Founded in 1996 by UMass students, the Woodsy Club currently has over 85 members, about 10 of whom are from Amherst College. “We want to learn about nature and understand it enough so that we won’t need to take things from outside in there to survive,” said Charney. “We can work with nature, take what’s in the woods, eat it, live with it.” Members can not only start a fire, but can also make milkweed ropes, clay bowls, arrowheads and knives.
The club also seriously pursues animal tracking, mostly in the College’s bird sanctuary, and general knowledge of the woods. “By listening to the birds, you can tell which animals are around,” said Charney.
Woodsy members are able to track bobcats, foxes, moose and other wild animals by following the prints they make in the sand near rivers or the snow. “We learn really in-depth stuff like the moods of the animals, from their footprints,” said Charney.
The Woodsy Club is also part of a larger organization called Keeping Track, which identifies the wooded areas that are essential to the ecosystem and should be protected from deforestation. “The activists mean well, but they can’t really tell which woods are essential,” said Charney. “Some of the woods are very important for animal migrations; without those, the ecosystem would not survive.”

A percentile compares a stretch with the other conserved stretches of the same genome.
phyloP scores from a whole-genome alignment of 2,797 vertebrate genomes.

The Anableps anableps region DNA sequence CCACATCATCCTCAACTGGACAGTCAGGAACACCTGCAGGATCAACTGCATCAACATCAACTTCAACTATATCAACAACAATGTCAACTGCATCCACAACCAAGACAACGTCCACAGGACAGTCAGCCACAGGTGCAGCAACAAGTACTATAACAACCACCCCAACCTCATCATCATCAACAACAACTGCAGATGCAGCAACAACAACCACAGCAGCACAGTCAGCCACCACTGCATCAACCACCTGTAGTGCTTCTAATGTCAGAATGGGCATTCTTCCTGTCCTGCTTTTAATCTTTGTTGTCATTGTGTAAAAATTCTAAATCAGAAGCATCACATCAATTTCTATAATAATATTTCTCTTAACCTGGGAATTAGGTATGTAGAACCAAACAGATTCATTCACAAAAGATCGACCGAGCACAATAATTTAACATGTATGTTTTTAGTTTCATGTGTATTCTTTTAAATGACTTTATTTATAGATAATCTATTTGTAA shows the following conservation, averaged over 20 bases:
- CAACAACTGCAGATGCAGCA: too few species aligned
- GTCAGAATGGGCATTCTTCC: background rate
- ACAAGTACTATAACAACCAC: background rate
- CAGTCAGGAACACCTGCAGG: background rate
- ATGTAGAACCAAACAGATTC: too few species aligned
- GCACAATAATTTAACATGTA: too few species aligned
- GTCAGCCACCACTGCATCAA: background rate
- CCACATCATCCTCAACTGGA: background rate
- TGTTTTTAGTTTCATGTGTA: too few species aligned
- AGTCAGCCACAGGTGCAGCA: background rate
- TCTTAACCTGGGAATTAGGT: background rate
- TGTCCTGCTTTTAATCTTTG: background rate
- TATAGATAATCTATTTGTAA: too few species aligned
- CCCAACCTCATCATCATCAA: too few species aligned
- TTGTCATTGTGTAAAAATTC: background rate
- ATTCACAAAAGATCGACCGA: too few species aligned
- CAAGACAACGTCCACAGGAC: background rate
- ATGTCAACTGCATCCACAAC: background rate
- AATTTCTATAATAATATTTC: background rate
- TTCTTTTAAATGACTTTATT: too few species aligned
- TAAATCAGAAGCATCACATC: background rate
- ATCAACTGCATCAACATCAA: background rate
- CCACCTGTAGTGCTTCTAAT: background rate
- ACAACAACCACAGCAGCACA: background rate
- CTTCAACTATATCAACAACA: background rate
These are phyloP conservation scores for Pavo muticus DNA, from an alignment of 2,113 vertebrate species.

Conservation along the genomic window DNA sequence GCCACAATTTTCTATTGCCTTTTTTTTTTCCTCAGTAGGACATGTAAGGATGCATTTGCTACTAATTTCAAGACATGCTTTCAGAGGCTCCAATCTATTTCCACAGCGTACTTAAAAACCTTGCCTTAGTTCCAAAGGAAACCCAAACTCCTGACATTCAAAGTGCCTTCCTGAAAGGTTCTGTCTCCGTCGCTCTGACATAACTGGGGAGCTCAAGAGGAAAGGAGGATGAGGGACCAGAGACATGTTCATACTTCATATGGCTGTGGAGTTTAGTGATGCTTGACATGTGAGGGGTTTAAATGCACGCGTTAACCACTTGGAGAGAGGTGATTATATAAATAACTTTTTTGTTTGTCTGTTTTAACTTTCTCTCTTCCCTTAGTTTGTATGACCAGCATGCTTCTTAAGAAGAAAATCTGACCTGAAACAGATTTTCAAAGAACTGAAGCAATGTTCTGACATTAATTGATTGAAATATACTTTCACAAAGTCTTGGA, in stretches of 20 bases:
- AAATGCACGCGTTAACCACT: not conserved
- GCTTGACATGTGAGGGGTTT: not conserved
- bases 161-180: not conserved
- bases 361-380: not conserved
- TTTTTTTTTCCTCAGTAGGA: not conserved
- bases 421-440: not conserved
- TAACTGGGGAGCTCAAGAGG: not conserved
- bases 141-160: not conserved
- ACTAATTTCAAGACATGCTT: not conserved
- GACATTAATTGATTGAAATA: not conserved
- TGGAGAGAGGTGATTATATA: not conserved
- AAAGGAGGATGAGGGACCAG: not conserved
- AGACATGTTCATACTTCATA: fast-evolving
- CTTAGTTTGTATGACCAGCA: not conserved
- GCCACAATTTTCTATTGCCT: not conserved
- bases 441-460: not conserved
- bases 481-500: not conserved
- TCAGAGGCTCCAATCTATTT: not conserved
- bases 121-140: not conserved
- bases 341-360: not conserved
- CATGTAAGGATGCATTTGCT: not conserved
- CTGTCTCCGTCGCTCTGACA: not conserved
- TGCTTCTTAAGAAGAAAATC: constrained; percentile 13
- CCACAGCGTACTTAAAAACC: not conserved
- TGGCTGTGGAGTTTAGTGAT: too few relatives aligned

As part of its broader objective-to share their knowledge with other people-the Woodsy Club will be holding “Woodsystock,” a nature festival, this Saturday on the Freshman Quad. A campfire will be lit in the middle of the quad and about 15 to 20 people will be teaching wilderness survival skills, as well as lead groups of people into the woods to study the trees. “We want people to understand nature and live with her without harming her,” said Charney.